Click! Clack!

By G.P. Avants 

“Endeavoring to keep the unity of the Spirit in the bond of peace.”

                                                   Ephesians 4:3 

One way I use to connect with people was with playing games and activities. I think playing board games is a great way to understand people better. One childhood toy I do remember was called, “Click, Clack.” It was two plastic balls held together by a nylon string. The idea was to get the two balls to smack together in synchronization up and down which caused them to click and clack together. That seemed like a simple toy, but really required a fair amount of focus and concentration.

Growing up I was very shy. That was probably because I was awkward, gangly, had crooked teeth, and stumbled over my words as well as my oversized feet. At school I first learned about clicks. Everyone had people they clicked with. It wasn’t just the cool kids, but thank God nerds and geeks congregate as well. I had finally found my people. 

But something happened as I began to become more conscience of people outside of my bubble. I met lonely people who looked like they needed a friend. I tried to include them, welcome them, into our group of friends. I just assumed everyone was welcome and no one was excluded. For whatever reason they didn’t want to be part of a click or sadly some in our group snubbed them.  That is when I jokingly dubbed the word, “clack”.  To me that meant people who see people as part of a bigger community.  So, where a click might be deeper and fewer relationships,  a clack could elicit broader relationships with less depth, but more inclusion.

As all things come full circle, my now teenage daughter has come to these conclusions herself. She loves to have those close friendships, but avoids being clickish. She does see that there are others who she wants to connect with and does make attempts to build a connection. So, I guess this piece is an ongoing idea that we all can find useful at any age.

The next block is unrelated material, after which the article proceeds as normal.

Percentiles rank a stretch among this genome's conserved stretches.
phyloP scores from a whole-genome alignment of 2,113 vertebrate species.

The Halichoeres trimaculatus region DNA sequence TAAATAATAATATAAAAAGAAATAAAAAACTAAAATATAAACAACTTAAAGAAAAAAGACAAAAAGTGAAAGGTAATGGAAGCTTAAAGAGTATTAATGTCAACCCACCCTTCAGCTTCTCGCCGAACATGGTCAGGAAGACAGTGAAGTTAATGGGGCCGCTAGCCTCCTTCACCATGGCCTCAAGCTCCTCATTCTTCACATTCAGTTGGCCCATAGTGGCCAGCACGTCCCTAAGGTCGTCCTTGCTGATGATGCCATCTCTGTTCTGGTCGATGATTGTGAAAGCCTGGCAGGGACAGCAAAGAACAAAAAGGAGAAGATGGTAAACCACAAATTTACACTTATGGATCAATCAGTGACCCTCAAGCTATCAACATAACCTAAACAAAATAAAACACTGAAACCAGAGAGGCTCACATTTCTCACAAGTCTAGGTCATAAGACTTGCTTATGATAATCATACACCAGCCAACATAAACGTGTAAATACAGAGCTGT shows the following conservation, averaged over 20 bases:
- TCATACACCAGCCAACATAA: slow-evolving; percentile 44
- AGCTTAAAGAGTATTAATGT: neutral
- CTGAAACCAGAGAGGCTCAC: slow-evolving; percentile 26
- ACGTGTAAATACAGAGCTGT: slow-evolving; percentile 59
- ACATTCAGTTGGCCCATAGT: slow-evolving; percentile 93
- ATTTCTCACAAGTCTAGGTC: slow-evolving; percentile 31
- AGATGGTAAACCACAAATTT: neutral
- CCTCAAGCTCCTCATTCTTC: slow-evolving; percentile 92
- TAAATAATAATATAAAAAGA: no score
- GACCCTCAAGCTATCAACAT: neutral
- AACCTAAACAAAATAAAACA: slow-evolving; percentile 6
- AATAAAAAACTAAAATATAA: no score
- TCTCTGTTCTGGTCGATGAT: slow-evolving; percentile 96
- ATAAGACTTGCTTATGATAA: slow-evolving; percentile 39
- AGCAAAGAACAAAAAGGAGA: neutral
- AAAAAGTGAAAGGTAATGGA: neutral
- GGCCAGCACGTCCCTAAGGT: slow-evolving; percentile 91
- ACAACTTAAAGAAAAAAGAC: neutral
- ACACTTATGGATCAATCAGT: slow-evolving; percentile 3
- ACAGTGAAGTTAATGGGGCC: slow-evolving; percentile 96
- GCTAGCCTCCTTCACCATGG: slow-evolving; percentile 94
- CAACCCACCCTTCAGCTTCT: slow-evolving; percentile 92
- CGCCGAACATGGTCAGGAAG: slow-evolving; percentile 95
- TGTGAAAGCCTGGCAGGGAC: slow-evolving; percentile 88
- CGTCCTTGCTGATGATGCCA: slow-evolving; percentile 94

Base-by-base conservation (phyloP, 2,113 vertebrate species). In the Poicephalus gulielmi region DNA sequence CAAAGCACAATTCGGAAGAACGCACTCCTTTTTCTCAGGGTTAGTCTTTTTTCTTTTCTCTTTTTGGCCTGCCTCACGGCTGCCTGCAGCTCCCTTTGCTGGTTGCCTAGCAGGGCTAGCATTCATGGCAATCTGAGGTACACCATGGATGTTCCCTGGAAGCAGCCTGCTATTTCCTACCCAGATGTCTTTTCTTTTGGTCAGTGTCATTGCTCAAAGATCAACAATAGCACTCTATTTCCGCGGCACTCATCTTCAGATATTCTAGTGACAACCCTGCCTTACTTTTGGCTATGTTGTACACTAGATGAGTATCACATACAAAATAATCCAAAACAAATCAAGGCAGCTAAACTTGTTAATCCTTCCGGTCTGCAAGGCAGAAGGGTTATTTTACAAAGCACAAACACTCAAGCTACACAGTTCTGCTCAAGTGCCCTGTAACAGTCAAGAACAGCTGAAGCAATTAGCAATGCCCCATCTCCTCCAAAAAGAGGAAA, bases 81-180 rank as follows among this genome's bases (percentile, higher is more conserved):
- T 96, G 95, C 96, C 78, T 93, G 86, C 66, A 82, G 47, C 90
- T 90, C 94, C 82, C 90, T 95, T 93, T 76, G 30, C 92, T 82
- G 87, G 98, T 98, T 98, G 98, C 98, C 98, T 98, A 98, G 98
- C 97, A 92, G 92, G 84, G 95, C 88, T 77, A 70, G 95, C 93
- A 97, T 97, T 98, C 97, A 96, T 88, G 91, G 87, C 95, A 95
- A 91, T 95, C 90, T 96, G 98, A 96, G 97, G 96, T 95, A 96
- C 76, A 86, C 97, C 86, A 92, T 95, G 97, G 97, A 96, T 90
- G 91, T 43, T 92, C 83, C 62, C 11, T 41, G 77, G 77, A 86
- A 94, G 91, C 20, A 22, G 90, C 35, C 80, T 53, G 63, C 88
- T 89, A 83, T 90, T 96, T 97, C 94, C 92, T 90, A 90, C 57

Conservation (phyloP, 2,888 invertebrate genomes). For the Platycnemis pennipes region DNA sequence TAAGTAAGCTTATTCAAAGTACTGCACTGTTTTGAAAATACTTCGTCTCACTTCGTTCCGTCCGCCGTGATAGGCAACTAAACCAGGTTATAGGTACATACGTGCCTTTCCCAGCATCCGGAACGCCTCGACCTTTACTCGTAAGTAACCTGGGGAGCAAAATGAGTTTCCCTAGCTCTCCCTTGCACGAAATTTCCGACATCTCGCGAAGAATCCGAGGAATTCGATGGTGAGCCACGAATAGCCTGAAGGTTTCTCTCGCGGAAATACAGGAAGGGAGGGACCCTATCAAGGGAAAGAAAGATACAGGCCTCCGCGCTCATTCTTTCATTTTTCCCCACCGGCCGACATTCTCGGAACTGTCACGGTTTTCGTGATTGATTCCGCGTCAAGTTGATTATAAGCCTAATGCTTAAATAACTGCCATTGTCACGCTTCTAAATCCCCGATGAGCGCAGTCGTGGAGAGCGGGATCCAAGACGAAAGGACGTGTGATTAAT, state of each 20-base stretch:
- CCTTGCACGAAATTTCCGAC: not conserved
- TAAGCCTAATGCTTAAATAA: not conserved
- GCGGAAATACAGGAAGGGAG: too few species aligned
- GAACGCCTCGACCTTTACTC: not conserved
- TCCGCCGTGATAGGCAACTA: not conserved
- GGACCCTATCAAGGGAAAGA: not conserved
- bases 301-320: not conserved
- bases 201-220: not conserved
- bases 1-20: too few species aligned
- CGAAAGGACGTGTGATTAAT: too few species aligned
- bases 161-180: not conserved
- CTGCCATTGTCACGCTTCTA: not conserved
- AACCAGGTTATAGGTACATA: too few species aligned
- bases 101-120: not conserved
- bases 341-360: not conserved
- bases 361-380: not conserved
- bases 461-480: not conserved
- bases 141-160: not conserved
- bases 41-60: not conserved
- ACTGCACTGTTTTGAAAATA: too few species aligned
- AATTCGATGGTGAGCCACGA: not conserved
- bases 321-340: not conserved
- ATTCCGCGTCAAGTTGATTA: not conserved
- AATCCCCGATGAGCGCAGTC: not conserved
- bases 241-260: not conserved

Do you have to pick between the two when it comes to relationships? Is there a balance between the two? This might not be a different swing on this verse, but I think it applies.

Solomon talked in the book of Ecclesiastes about two people are better together and a three-fold cord is not easily broken. To me it says that the Lord, being that strong center cord , is the balance between every aspect of our lives. Since God is all about building healthy relationships, why wouldn’t He show us how we can do this with His constant help? 

So we can maintain close friendships with depth and closeness. 


And find ways to connect with all sorts of people in whatever situation we find ourselves in. 


What is your take on this? Do you agree there can be balance? 

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  1. I suppose we have to draw the line somewhere. It would be impossible to keep up with countless friends. But yes, an inner circle of a few intimate friends offers its own set of benefits as does being friendly to many. You are right: balance is key!

    1. It’s hard when you like people, but to give relationships and friendships quality instead of just quantity( lots of fewer shallower ones).

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